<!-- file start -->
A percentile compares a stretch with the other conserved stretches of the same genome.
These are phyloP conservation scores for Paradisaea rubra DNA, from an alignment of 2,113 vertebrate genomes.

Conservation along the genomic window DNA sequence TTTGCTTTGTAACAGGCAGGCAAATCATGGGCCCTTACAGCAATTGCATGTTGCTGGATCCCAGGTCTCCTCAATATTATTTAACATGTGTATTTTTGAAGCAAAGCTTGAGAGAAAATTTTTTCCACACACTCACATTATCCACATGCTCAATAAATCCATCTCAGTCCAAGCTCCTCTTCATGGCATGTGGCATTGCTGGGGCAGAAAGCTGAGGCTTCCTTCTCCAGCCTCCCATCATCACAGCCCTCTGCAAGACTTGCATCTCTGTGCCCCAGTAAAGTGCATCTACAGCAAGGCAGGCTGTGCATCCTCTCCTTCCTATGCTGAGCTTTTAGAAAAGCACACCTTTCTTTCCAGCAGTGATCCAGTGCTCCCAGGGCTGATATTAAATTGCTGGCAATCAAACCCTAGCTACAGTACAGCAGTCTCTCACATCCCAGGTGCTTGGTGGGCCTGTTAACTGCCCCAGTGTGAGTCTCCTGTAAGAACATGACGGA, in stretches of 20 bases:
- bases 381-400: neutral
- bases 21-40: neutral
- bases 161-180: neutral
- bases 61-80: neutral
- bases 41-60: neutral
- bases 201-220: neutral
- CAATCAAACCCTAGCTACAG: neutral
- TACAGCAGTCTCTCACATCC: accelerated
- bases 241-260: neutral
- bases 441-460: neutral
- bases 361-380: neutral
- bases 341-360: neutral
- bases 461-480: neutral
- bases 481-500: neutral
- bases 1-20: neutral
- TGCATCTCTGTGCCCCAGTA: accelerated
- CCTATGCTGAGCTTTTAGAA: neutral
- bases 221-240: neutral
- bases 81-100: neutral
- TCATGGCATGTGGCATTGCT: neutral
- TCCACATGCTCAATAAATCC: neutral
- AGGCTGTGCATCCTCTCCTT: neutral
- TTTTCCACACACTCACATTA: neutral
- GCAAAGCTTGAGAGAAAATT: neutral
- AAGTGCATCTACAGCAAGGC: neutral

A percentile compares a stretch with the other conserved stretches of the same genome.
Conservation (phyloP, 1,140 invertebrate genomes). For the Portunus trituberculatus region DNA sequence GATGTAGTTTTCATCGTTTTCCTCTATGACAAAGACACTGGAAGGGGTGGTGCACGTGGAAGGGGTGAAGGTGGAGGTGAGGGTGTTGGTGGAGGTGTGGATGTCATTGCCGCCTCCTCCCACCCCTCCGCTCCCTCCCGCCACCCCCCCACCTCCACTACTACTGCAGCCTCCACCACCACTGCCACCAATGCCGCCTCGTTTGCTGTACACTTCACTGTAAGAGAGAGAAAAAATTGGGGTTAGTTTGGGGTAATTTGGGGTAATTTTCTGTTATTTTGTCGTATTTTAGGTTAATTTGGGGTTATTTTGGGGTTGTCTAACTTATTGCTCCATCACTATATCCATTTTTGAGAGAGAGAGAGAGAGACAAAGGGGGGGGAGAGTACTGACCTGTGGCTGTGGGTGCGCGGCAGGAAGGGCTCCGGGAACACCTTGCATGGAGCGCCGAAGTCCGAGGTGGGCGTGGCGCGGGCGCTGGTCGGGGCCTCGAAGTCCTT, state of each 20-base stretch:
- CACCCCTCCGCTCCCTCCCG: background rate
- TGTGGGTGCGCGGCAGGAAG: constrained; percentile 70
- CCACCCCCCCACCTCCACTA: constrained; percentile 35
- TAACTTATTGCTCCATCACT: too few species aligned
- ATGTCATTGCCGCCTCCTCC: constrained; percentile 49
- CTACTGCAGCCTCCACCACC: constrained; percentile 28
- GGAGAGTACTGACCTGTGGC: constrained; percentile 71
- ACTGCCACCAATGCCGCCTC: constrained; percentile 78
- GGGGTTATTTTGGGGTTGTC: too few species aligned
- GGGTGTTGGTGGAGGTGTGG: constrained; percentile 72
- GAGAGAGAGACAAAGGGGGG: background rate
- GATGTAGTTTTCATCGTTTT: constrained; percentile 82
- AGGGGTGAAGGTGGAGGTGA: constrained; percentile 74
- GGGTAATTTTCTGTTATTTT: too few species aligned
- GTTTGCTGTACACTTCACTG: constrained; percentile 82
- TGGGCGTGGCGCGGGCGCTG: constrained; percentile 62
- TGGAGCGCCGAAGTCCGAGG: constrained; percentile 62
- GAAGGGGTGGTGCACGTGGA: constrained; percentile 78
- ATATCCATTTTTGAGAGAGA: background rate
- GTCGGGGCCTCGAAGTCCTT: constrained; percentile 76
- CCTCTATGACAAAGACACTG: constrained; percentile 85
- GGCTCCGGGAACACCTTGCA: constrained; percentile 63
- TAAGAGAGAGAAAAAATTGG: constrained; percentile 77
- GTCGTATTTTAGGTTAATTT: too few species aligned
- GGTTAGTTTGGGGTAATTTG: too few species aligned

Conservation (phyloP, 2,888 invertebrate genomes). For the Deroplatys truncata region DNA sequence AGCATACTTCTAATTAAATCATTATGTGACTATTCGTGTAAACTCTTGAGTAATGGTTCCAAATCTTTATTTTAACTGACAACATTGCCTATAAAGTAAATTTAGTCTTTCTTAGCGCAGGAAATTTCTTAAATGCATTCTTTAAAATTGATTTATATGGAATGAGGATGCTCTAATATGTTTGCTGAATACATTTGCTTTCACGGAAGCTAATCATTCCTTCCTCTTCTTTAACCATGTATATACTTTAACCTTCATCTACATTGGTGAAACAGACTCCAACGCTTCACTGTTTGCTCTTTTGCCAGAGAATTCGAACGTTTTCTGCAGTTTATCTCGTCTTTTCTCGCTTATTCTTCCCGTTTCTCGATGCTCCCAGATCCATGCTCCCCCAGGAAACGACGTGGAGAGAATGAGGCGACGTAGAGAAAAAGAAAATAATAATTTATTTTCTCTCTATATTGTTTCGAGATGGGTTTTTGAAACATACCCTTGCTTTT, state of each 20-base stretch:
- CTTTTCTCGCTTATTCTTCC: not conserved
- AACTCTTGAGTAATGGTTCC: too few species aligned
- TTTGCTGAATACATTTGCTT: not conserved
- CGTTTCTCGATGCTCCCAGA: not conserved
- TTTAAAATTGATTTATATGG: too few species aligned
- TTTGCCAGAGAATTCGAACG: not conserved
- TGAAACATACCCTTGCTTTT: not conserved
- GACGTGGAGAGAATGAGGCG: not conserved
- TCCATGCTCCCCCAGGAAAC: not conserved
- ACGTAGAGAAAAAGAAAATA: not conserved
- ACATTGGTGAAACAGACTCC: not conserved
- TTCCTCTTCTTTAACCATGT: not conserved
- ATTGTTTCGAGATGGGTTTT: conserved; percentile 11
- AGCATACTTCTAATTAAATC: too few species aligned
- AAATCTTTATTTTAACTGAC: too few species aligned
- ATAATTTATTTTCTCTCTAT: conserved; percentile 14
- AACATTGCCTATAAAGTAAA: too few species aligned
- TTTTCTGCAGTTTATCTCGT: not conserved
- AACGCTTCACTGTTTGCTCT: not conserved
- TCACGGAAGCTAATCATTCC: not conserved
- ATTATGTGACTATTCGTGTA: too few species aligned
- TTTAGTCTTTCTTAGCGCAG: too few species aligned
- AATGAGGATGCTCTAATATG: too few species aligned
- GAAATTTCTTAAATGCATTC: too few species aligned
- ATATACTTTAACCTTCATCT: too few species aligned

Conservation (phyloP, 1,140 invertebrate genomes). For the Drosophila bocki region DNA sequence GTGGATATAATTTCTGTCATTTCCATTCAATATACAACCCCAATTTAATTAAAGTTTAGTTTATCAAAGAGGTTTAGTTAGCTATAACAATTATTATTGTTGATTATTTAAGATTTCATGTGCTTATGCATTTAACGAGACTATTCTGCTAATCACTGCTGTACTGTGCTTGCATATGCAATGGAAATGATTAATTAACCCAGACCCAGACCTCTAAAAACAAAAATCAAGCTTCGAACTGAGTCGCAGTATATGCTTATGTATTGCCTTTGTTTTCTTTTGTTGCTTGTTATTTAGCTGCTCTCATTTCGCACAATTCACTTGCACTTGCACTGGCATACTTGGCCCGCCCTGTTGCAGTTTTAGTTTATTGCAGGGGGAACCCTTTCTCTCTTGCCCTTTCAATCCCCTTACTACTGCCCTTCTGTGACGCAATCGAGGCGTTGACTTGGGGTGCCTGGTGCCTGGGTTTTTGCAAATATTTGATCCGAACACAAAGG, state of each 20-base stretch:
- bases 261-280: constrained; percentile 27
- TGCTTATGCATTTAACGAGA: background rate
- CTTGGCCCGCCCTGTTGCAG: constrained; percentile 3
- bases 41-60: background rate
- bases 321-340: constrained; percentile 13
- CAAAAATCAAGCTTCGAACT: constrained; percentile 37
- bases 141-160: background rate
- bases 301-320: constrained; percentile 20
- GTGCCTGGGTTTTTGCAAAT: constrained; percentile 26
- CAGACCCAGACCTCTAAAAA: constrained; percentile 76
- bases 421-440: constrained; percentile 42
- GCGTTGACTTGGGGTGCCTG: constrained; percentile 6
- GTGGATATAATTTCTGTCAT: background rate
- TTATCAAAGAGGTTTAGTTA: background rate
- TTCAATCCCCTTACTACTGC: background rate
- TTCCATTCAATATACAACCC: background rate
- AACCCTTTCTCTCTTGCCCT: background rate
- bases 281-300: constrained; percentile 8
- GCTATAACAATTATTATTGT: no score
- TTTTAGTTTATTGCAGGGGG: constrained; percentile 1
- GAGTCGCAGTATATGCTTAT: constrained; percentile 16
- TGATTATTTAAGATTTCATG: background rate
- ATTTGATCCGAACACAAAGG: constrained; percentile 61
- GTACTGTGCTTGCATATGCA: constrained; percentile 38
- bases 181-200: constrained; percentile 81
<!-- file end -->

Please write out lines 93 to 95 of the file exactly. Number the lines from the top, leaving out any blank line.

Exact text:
- bases 421-440: constrained; percentile 42
- GCGTTGACTTGGGGTGCCTG: constrained; percentile 6
- GTGGATATAATTTCTGTCAT: background rate